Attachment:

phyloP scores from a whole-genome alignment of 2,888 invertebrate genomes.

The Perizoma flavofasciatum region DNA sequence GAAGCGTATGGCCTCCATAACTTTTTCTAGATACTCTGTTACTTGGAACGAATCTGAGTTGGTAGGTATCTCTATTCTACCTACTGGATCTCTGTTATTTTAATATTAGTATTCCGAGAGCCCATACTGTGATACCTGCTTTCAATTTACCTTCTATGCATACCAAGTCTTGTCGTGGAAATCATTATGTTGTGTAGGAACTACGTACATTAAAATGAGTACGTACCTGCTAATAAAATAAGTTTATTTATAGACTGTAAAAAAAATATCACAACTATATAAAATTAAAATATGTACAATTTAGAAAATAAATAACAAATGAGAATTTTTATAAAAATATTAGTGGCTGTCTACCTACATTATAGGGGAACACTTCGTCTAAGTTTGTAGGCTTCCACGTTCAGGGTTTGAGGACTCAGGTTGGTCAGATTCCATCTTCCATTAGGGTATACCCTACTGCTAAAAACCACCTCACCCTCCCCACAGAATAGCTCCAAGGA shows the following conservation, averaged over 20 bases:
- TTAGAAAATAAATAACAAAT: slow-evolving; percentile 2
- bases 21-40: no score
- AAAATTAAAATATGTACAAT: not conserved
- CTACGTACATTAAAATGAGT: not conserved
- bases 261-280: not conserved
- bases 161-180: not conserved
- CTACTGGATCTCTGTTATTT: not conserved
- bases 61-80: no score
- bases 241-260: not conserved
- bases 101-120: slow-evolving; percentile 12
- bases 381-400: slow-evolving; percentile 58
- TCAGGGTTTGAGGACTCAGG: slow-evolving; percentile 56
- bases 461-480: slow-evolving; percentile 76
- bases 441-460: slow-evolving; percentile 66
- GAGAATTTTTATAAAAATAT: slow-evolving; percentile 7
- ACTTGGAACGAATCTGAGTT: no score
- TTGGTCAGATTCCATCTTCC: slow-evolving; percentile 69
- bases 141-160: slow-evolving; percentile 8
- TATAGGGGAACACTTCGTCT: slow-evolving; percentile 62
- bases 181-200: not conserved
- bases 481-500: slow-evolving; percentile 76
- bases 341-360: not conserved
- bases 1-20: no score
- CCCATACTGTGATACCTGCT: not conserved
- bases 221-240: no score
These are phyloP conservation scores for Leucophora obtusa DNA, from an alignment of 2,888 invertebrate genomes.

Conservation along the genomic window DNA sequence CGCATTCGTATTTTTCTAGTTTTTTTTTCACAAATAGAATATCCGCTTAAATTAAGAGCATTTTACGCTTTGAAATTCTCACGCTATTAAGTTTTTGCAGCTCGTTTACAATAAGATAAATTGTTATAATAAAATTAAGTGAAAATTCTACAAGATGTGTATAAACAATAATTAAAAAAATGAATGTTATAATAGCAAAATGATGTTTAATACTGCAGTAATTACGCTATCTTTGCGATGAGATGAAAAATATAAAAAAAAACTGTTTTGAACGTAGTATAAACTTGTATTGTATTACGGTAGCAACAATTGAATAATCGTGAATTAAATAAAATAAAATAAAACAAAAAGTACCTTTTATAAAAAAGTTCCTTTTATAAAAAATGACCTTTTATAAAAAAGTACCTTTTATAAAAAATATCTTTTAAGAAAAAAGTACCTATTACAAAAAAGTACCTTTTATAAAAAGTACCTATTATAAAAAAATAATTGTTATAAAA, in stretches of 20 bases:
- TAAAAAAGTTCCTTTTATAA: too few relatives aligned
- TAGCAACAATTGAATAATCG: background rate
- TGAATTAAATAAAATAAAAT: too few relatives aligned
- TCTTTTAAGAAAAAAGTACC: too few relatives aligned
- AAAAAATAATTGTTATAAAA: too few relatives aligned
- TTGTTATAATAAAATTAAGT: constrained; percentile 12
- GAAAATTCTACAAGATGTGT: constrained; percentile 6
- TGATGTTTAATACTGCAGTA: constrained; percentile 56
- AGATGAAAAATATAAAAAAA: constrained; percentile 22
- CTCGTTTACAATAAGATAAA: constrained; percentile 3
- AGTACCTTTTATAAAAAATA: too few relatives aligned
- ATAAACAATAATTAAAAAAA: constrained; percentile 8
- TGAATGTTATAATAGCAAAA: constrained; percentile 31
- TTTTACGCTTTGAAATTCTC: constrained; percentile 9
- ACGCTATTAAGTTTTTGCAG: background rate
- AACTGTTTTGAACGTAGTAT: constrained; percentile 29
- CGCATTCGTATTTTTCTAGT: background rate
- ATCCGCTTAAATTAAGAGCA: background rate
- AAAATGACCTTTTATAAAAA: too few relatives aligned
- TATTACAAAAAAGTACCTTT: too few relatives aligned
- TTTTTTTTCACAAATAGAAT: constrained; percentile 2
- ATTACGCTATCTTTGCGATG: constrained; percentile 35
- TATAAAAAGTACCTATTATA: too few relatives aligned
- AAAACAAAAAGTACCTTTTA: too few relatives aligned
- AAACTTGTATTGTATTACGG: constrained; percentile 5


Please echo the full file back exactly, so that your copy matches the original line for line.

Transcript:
phyloP scores from a whole-genome alignment of 2,888 invertebrate genomes.

The Perizoma flavofasciatum region DNA sequence GAAGCGTATGGCCTCCATAACTTTTTCTAGATACTCTGTTACTTGGAACGAATCTGAGTTGGTAGGTATCTCTATTCTACCTACTGGATCTCTGTTATTTTAATATTAGTATTCCGAGAGCCCATACTGTGATACCTGCTTTCAATTTACCTTCTATGCATACCAAGTCTTGTCGTGGAAATCATTATGTTGTGTAGGAACTACGTACATTAAAATGAGTACGTACCTGCTAATAAAATAAGTTTATTTATAGACTGTAAAAAAAATATCACAACTATATAAAATTAAAATATGTACAATTTAGAAAATAAATAACAAATGAGAATTTTTATAAAAATATTAGTGGCTGTCTACCTACATTATAGGGGAACACTTCGTCTAAGTTTGTAGGCTTCCACGTTCAGGGTTTGAGGACTCAGGTTGGTCAGATTCCATCTTCCATTAGGGTATACCCTACTGCTAAAAACCACCTCACCCTCCCCACAGAATAGCTCCAAGGA shows the following conservation, averaged over 20 bases:
- TTAGAAAATAAATAACAAAT: slow-evolving; percentile 2
- bases 21-40: no score
- AAAATTAAAATATGTACAAT: not conserved
- CTACGTACATTAAAATGAGT: not conserved
- bases 261-280: not conserved
- bases 161-180: not conserved
- CTACTGGATCTCTGTTATTT: not conserved
- bases 61-80: no score
- bases 241-260: not conserved
- bases 101-120: slow-evolving; percentile 12
- bases 381-400: slow-evolving; percentile 58
- TCAGGGTTTGAGGACTCAGG: slow-evolving; percentile 56
- bases 461-480: slow-evolving; percentile 76
- bases 441-460: slow-evolving; percentile 66
- GAGAATTTTTATAAAAATAT: slow-evolving; percentile 7
- ACTTGGAACGAATCTGAGTT: no score
- TTGGTCAGATTCCATCTTCC: slow-evolving; percentile 69
- bases 141-160: slow-evolving; percentile 8
- TATAGGGGAACACTTCGTCT: slow-evolving; percentile 62
- bases 181-200: not conserved
- bases 481-500: slow-evolving; percentile 76
- bases 341-360: not conserved
- bases 1-20: no score
- CCCATACTGTGATACCTGCT: not conserved
- bases 221-240: no score
These are phyloP conservation scores for Leucophora obtusa DNA, from an alignment of 2,888 invertebrate genomes.

Conservation along the genomic window DNA sequence CGCATTCGTATTTTTCTAGTTTTTTTTTCACAAATAGAATATCCGCTTAAATTAAGAGCATTTTACGCTTTGAAATTCTCACGCTATTAAGTTTTTGCAGCTCGTTTACAATAAGATAAATTGTTATAATAAAATTAAGTGAAAATTCTACAAGATGTGTATAAACAATAATTAAAAAAATGAATGTTATAATAGCAAAATGATGTTTAATACTGCAGTAATTACGCTATCTTTGCGATGAGATGAAAAATATAAAAAAAAACTGTTTTGAACGTAGTATAAACTTGTATTGTATTACGGTAGCAACAATTGAATAATCGTGAATTAAATAAAATAAAATAAAACAAAAAGTACCTTTTATAAAAAAGTTCCTTTTATAAAAAATGACCTTTTATAAAAAAGTACCTTTTATAAAAAATATCTTTTAAGAAAAAAGTACCTATTACAAAAAAGTACCTTTTATAAAAAGTACCTATTATAAAAAAATAATTGTTATAAAA, in stretches of 20 bases:
- TAAAAAAGTTCCTTTTATAA: too few relatives aligned
- TAGCAACAATTGAATAATCG: background rate
- TGAATTAAATAAAATAAAAT: too few relatives aligned
- TCTTTTAAGAAAAAAGTACC: too few relatives aligned
- AAAAAATAATTGTTATAAAA: too few relatives aligned
- TTGTTATAATAAAATTAAGT: constrained; percentile 12
- GAAAATTCTACAAGATGTGT: constrained; percentile 6
- TGATGTTTAATACTGCAGTA: constrained; percentile 56
- AGATGAAAAATATAAAAAAA: constrained; percentile 22
- CTCGTTTACAATAAGATAAA: constrained; percentile 3
- AGTACCTTTTATAAAAAATA: too few relatives aligned
- ATAAACAATAATTAAAAAAA: constrained; percentile 8
- TGAATGTTATAATAGCAAAA: constrained; percentile 31
- TTTTACGCTTTGAAATTCTC: constrained; percentile 9
- ACGCTATTAAGTTTTTGCAG: background rate
- AACTGTTTTGAACGTAGTAT: constrained; percentile 29
- CGCATTCGTATTTTTCTAGT: background rate
- ATCCGCTTAAATTAAGAGCA: background rate
- AAAATGACCTTTTATAAAAA: too few relatives aligned
- TATTACAAAAAAGTACCTTT: too few relatives aligned
- TTTTTTTTCACAAATAGAAT: constrained; percentile 2
- ATTACGCTATCTTTGCGATG: constrained; percentile 35
- TATAAAAAGTACCTATTATA: too few relatives aligned
- AAAACAAAAAGTACCTTTTA: too few relatives aligned
- AAACTTGTATTGTATTACGG: constrained; percentile 5